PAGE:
As the world longs for a return to normal life after more than a year through the pandemic, countries are rushing to deliver vaccines that should slow – and hopefully stop – the spread of the coronavirus.
Success will depend on a whole host of factors, from manufacturing and transporting billions of doses, to ensuring that rich countries do not monopolize the global vaccine supply and, most importantly, injecting doses into arms of people.
The charts and maps below will be updated to show the most recent data on the largest immunization deployment in history, in the United States and around the world.
There are notable differences from state to state in how quickly vaccines are given to people.
The first two vaccines approved for emergency use in the United States, developed by the companies Pfizer / BioNTech and Moderna, are designed to be administered in two doses several weeks apart. The Johnson & Johnson vaccine, which was authorized for use at the end of February, requires only one dose. So, vaccinating everyone in the United States will ultimately mean administering between 100 and 200 doses per 100 people in each state and territory – a total of between 330 million and 660 million doses nationwide. It’s a huge logistical challenge.
The deployment of vaccines in the United States has started more slowly than expected. The Trump administration has set a goal of donating 20 million vaccines by the end of 2020. This goal was not met until the end of January. In early March, President Joe Biden said the United States would have enough vaccines for all adults by the end of May – two months earlier than his administration had previously predicted. Yet there are fears that the vaccination campaign is leaving behind the poorest people and communities of color.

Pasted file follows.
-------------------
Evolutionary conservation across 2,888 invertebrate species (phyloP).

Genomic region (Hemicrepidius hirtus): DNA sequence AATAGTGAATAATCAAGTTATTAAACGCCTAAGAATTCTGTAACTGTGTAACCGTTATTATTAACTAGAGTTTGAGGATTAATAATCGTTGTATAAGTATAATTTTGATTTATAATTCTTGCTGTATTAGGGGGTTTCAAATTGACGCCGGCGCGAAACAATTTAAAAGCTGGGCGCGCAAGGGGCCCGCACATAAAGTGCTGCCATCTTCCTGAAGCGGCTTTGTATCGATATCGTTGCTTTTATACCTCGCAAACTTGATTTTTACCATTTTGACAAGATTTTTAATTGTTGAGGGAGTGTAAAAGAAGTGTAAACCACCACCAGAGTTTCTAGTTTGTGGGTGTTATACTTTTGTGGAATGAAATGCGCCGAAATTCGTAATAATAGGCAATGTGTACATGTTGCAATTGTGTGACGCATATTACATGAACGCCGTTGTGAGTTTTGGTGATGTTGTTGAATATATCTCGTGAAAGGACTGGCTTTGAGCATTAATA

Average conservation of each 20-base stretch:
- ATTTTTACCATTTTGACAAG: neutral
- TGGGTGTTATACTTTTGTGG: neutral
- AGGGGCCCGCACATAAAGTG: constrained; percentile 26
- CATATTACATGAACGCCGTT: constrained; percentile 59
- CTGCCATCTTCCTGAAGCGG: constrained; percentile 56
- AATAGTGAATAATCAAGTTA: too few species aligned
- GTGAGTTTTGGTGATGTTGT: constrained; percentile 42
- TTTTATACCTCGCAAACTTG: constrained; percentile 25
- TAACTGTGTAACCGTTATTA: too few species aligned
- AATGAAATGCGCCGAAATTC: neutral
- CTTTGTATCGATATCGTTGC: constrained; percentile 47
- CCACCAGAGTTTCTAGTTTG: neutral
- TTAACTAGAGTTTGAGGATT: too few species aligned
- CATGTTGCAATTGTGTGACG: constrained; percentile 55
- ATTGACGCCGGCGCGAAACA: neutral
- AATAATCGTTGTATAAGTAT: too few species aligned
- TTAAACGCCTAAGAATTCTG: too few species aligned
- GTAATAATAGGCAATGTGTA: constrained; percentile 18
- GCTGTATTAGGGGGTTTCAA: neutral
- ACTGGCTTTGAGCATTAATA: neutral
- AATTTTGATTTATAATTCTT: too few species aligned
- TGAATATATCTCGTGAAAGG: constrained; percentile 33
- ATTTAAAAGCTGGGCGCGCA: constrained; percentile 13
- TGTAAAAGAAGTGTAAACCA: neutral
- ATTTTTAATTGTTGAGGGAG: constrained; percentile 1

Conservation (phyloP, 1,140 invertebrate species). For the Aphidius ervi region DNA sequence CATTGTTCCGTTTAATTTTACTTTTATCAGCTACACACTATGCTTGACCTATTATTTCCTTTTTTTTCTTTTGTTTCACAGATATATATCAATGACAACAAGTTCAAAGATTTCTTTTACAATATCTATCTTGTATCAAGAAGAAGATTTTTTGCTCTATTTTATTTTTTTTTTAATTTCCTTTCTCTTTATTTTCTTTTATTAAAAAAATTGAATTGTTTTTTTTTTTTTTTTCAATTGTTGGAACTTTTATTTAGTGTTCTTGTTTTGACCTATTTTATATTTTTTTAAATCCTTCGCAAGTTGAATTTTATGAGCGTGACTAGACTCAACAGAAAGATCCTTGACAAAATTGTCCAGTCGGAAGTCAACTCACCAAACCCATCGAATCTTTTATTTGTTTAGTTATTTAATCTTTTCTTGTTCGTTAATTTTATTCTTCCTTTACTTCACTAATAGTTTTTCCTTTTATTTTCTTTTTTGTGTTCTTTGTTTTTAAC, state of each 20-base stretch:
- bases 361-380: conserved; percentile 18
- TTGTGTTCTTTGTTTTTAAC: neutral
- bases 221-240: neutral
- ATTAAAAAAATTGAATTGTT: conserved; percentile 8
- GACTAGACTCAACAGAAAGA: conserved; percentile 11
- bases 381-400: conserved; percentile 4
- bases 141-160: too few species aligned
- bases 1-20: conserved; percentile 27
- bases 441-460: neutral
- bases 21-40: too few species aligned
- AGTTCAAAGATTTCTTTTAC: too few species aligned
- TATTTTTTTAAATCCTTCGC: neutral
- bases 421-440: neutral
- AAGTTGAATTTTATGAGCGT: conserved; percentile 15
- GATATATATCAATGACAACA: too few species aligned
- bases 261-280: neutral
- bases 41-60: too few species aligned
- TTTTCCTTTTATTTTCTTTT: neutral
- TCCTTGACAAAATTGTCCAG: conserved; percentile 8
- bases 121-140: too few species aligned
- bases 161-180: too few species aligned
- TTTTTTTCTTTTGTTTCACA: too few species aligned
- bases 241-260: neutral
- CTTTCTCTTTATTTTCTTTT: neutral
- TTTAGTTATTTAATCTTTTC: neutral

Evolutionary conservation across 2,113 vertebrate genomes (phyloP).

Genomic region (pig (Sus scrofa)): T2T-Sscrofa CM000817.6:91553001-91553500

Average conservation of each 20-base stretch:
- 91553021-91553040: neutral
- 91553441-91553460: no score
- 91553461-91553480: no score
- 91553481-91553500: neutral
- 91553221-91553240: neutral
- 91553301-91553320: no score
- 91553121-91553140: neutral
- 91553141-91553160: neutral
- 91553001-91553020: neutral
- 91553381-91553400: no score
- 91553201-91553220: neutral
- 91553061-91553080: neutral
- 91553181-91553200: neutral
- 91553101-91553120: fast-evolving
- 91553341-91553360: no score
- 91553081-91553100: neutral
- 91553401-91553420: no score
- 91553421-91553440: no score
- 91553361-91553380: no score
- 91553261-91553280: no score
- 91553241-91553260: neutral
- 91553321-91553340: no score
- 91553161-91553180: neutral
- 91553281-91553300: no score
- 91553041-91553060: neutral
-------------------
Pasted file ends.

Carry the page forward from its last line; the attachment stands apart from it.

Search or browse this table to find out how your state or territory is performing on these key measures of vaccine deployment.
Vaccine deployment schedule
This graph shows the number of vaccines administered per 100 people for each state starting in early 2021. The top three states and US national numbers are highlighted. Type the name of any other US state or territory in the search bar and select to add it to the chart.
This graph shows the daily number of vaccine doses administered to people across the country since the start of 2021. Due to spikes in data due to delays in reporting, the row showing the 7-day moving average of doses administered gives a clearer idea of whether the deployment is speeding up or slowing down.
Vaccine deployment by country
More countries appear on this map showing vaccine doses given per 100 people because these numbers are more widely reported.
The United States is ahead of most other countries in vaccine deployment. But among the great nations, Israel was the first leader.
Search or browse this table to see how each nation is doing. It reveals that some countries have adopted different strategies: the UK, for example, decided to give as many people as possible an initial dose, thus delaying their second injection.
Vaccine deployment schedule
This graph shows the number of vaccines administered per 100 people for each country from the start of 2021. Type the name of any country in the search bar and select to compare its schedule with the United States and the other three leading countries in vaccine deployment in the world. Only countries that have started their vaccination campaigns will appear.
This graph shows the reported daily number of vaccine doses given to people around the world. Due to spikes due to reporting delays, the row showing the 7-day moving average of doses delivered gives a clearer picture of whether the rollout is speeding up or slowing down.
Status of main vaccines
This table documents the status of major COVID-19 vaccines, showing authorizations for use in the United States and other selected markets, as well as prices for purchase agreement information compiled by UNICEF, the optionally.
The vaccines from Pfizer / BioNTech and Moderna, which clinical trial results indicate are over 90% effective in preventing disease, are based on new technology that delivers an RNA sequence that allows our own cells to produce viral proteins, triggering an immune system. reply.
The downside is that these vaccines are more expensive than those made by splicing the genetic material of the coronavirus into a deactivated version of another virus, like those produced by the Anglo-Swedish company AstraZeneca, based on research from the University. of Oxford, Johnson & Johnson, and the Russian Gamaleya Research Institute.
Other leading vaccines are based on inactivated versions of the coronavirus, a long-standing approach to making vaccines, or protein subunits of the virus.
Jeremy Singer-Vine contributed reporting for this story.